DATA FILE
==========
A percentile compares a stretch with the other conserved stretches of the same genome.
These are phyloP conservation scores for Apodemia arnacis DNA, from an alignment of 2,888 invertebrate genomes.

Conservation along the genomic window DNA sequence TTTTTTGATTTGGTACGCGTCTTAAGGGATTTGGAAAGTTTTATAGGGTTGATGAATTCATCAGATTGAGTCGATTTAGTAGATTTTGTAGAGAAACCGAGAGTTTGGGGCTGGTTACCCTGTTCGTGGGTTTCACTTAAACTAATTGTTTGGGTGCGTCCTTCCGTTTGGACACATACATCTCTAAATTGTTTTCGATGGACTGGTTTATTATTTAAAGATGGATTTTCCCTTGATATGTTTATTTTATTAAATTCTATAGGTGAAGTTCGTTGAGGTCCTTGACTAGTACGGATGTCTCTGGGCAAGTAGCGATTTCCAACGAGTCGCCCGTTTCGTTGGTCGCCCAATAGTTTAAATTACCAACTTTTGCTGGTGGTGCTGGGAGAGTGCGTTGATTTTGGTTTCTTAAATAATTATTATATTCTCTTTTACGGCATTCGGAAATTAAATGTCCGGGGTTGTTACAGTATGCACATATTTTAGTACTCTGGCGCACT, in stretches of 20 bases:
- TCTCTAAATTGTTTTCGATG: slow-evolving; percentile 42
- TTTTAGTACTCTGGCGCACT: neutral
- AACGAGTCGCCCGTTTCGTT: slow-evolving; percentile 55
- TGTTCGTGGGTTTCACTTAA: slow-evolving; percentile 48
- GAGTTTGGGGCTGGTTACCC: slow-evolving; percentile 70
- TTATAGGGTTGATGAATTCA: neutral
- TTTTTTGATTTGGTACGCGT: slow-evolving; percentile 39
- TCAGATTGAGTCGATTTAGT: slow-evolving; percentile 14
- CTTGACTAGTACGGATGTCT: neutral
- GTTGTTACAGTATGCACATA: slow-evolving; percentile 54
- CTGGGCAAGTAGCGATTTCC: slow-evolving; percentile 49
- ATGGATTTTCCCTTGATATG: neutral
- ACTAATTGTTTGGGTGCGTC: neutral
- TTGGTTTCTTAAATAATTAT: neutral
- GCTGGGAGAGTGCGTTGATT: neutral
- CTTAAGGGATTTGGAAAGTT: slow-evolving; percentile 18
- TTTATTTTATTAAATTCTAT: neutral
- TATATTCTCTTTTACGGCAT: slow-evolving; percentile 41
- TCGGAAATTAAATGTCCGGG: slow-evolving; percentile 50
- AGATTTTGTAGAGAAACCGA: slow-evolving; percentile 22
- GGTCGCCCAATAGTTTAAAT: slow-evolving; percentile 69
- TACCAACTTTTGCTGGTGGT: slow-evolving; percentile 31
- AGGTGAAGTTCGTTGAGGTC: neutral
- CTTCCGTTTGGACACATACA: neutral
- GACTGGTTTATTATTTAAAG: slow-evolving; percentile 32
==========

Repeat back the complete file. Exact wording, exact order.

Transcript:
A percentile compares a stretch with the other conserved stretches of the same genome.
These are phyloP conservation scores for Apodemia arnacis DNA, from an alignment of 2,888 invertebrate genomes.

Conservation along the genomic window DNA sequence TTTTTTGATTTGGTACGCGTCTTAAGGGATTTGGAAAGTTTTATAGGGTTGATGAATTCATCAGATTGAGTCGATTTAGTAGATTTTGTAGAGAAACCGAGAGTTTGGGGCTGGTTACCCTGTTCGTGGGTTTCACTTAAACTAATTGTTTGGGTGCGTCCTTCCGTTTGGACACATACATCTCTAAATTGTTTTCGATGGACTGGTTTATTATTTAAAGATGGATTTTCCCTTGATATGTTTATTTTATTAAATTCTATAGGTGAAGTTCGTTGAGGTCCTTGACTAGTACGGATGTCTCTGGGCAAGTAGCGATTTCCAACGAGTCGCCCGTTTCGTTGGTCGCCCAATAGTTTAAATTACCAACTTTTGCTGGTGGTGCTGGGAGAGTGCGTTGATTTTGGTTTCTTAAATAATTATTATATTCTCTTTTACGGCATTCGGAAATTAAATGTCCGGGGTTGTTACAGTATGCACATATTTTAGTACTCTGGCGCACT, in stretches of 20 bases:
- TCTCTAAATTGTTTTCGATG: slow-evolving; percentile 42
- TTTTAGTACTCTGGCGCACT: neutral
- AACGAGTCGCCCGTTTCGTT: slow-evolving; percentile 55
- TGTTCGTGGGTTTCACTTAA: slow-evolving; percentile 48
- GAGTTTGGGGCTGGTTACCC: slow-evolving; percentile 70
- TTATAGGGTTGATGAATTCA: neutral
- TTTTTTGATTTGGTACGCGT: slow-evolving; percentile 39
- TCAGATTGAGTCGATTTAGT: slow-evolving; percentile 14
- CTTGACTAGTACGGATGTCT: neutral
- GTTGTTACAGTATGCACATA: slow-evolving; percentile 54
- CTGGGCAAGTAGCGATTTCC: slow-evolving; percentile 49
- ATGGATTTTCCCTTGATATG: neutral
- ACTAATTGTTTGGGTGCGTC: neutral
- TTGGTTTCTTAAATAATTAT: neutral
- GCTGGGAGAGTGCGTTGATT: neutral
- CTTAAGGGATTTGGAAAGTT: slow-evolving; percentile 18
- TTTATTTTATTAAATTCTAT: neutral
- TATATTCTCTTTTACGGCAT: slow-evolving; percentile 41
- TCGGAAATTAAATGTCCGGG: slow-evolving; percentile 50
- AGATTTTGTAGAGAAACCGA: slow-evolving; percentile 22
- GGTCGCCCAATAGTTTAAAT: slow-evolving; percentile 69
- TACCAACTTTTGCTGGTGGT: slow-evolving; percentile 31
- AGGTGAAGTTCGTTGAGGTC: neutral
- CTTCCGTTTGGACACATACA: neutral
- GACTGGTTTATTATTTAAAG: slow-evolving; percentile 32